Tampa mayor Pam Iorio is letting the Hillsborough River dry up because she doesn’t want to spend $12 per month. Worse, she won’t give her opposition a chance to speak.
Tampa largely relies on the Hillsborough River for water. It’s fed via a dam that controls flow from the Hillsborough River reservoir, which can hold up to 1.6 billion gallons of water. Seven years ago, the amount of water that could flow into the lower Hillsborough out of the dam was set at 10 cubic feet per second, according to the St. Petersburg Times. Environmental groups such as Friends of the River have been trying to raise that number, arguing it isn’t high enough to “support snook, baby manatees and other wildlife.”
When there isn’t enough rain, Tampa has to buy its water from Tampa Bay Water, a regional water utility. Tampa Bay Water has a lot more water than the City of Tampa – its C.W. Bill Young reservoir alone holds 15 billion gallons.
It’s an expensive relationship. According to the Tampa Tribune, Tampa has already been buying water at the rate of 20 million gallons per day, which costs the city $66,000 daily. That number is likely to increase to 50 million gallons ($165,000) on days when Tampa allows lawn watering.Iorio doesn’t want the City Council to discuss the issue, however.
Tampa’s government may go to court to avoid spending extra money to feed the Hillsborough during droughts, according to city attorney David Smith. According to Smith, members of the City Council who speak contrary to the city’s interests may have to testify against the city.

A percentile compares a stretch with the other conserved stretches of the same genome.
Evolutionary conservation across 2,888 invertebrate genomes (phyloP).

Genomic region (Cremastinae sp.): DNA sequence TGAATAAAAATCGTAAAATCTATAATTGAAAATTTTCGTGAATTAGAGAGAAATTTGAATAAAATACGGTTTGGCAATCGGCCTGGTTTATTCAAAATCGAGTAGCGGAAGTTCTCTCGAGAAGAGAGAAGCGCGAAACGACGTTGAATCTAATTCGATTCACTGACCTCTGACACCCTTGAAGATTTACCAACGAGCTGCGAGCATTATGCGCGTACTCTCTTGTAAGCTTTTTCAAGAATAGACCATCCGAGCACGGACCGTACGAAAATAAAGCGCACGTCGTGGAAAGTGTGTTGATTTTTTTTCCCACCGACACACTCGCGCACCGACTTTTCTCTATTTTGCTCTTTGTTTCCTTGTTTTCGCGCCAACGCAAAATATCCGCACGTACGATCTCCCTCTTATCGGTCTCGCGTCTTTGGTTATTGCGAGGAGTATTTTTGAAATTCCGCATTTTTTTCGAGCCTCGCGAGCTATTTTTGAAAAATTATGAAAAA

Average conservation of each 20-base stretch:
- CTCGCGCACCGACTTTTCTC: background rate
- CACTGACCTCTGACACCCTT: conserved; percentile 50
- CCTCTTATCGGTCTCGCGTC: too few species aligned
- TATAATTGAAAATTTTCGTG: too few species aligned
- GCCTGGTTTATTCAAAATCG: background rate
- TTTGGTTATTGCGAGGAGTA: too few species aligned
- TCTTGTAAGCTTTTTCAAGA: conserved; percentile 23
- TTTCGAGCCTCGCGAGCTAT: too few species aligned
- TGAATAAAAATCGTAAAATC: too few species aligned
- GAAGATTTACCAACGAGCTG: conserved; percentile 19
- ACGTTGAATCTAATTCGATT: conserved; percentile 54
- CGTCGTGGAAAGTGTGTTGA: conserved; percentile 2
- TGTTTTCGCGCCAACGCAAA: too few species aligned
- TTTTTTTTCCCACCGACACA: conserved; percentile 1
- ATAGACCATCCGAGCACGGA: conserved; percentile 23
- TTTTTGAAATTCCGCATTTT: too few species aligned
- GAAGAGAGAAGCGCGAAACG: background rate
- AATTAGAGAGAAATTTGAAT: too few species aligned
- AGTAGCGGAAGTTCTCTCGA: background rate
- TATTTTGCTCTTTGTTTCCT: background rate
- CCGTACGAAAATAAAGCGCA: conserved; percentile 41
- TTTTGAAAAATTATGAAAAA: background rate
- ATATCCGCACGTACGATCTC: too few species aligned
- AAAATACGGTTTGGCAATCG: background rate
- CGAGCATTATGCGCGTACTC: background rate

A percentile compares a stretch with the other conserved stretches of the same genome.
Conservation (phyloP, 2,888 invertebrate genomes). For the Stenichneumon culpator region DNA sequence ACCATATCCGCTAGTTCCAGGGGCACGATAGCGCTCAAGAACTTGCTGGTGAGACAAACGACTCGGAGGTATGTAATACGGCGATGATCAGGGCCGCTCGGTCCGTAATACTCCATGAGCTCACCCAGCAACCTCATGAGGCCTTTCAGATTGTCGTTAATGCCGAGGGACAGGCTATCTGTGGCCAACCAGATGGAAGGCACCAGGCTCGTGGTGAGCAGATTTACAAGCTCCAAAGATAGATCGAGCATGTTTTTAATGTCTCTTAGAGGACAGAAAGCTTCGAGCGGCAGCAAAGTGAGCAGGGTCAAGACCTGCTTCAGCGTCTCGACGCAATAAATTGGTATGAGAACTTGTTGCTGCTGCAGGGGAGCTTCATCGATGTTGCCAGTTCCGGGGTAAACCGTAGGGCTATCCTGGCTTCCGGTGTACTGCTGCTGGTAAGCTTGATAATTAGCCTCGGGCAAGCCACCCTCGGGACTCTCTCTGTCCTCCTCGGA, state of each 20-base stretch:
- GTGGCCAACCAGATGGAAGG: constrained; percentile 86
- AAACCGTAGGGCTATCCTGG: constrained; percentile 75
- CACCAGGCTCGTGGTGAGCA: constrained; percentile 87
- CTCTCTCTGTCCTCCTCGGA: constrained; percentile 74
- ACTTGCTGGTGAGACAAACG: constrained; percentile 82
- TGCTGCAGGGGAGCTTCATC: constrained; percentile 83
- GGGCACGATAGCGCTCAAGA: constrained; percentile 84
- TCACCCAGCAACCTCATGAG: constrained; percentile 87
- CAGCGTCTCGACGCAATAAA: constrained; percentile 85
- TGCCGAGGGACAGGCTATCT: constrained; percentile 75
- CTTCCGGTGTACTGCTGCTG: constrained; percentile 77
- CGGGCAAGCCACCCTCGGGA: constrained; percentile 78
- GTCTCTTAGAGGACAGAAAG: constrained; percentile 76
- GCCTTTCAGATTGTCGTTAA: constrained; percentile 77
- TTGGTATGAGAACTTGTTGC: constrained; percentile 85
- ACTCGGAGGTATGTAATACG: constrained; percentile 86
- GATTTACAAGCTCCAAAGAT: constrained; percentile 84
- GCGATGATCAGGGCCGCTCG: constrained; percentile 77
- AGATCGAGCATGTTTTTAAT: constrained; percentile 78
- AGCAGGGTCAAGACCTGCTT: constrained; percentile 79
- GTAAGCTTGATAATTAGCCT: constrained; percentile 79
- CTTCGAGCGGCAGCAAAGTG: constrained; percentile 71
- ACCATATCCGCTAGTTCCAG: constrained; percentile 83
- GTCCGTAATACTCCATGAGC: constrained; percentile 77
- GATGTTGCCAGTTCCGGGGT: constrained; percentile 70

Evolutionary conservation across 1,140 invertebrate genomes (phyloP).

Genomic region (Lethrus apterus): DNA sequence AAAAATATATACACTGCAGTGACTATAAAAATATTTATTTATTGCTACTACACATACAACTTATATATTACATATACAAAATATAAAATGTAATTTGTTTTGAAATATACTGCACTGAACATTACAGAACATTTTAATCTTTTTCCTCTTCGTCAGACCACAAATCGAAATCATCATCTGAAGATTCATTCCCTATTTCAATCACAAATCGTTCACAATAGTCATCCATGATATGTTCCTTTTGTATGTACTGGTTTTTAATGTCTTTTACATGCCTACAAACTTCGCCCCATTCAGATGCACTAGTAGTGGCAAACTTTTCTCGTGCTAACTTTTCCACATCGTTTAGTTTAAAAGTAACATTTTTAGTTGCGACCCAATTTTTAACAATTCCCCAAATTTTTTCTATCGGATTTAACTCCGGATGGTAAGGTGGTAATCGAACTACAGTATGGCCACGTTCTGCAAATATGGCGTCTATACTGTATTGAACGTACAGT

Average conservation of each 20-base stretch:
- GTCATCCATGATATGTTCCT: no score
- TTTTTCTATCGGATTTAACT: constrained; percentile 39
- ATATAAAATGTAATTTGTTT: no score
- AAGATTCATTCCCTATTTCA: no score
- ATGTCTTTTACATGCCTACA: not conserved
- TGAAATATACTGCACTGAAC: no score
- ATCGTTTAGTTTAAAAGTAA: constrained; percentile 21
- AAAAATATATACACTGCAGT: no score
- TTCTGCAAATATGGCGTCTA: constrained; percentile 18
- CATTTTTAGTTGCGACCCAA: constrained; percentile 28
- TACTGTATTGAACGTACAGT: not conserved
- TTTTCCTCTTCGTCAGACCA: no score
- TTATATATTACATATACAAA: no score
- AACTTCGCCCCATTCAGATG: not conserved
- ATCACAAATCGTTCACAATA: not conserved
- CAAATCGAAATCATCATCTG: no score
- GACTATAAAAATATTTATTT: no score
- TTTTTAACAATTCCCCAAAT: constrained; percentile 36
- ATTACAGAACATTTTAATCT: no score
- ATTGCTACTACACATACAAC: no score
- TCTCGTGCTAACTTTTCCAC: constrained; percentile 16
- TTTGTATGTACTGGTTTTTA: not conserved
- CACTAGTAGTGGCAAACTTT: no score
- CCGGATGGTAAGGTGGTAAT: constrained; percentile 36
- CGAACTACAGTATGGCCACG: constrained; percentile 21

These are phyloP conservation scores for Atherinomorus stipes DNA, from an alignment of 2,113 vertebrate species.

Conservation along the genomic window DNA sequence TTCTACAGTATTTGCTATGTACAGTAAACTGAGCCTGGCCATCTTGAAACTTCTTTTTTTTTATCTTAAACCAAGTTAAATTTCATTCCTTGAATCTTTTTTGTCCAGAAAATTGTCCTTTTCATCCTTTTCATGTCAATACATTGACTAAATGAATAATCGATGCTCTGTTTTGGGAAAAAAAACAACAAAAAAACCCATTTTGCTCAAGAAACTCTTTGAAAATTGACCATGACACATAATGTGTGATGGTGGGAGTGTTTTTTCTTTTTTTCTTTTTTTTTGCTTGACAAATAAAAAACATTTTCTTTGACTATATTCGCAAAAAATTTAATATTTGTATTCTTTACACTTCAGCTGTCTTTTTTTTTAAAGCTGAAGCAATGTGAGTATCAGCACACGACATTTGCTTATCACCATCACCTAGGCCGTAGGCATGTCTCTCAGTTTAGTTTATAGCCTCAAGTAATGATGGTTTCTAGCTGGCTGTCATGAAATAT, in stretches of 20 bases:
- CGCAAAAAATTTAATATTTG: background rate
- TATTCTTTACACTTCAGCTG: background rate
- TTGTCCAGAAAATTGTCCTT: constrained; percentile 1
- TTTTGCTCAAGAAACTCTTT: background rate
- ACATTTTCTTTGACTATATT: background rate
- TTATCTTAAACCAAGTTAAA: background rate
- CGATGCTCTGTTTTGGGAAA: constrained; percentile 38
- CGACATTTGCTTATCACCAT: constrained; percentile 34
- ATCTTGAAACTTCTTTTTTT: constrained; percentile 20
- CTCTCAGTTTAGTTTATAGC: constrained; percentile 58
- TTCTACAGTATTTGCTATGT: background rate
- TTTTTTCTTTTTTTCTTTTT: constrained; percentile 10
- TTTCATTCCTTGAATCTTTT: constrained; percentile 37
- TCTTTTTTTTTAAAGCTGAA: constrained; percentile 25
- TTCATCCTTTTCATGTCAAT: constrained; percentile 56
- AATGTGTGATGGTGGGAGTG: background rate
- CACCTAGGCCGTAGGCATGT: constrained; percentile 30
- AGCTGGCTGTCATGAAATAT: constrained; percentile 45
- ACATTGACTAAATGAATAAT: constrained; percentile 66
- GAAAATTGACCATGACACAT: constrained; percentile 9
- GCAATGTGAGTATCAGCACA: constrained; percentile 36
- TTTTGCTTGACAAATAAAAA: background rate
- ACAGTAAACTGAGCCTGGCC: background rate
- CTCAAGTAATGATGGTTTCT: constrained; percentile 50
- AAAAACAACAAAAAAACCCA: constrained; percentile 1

Many City Council members and environmental groups expressed frustration at Smith’s words. After all, Tampa residents pay an average of $12 per month for water. According to the Times, that’s half as much as Pinellas County residents and only a third as much as many Hillsborough residents. Rich Brown, who serves on the mayor’s Environmental Roundtable, wants to make Tampa residents pay their fair share by bringing their water cost up to the regional average, which would be about a 100 percent increase.
Councils are, by definition, groups of people assembled to deliberate and give advice. The mayor should not be silencing the City Council’s reasonable solutions – in effect, emasculating its purpose – no matter how politically dangerous the ideas are.
Iorio seems to have chosen autocratic rule – the worst choice available – as her “solution.” However, it doesn’t solve anything: It doesn’t make Tampa residents pay their fair share for water, and it doesn’t help the Hillsborough River. Worst of all, it actively hurts democracy by unfairly silencing those City Council members who dare to disagree.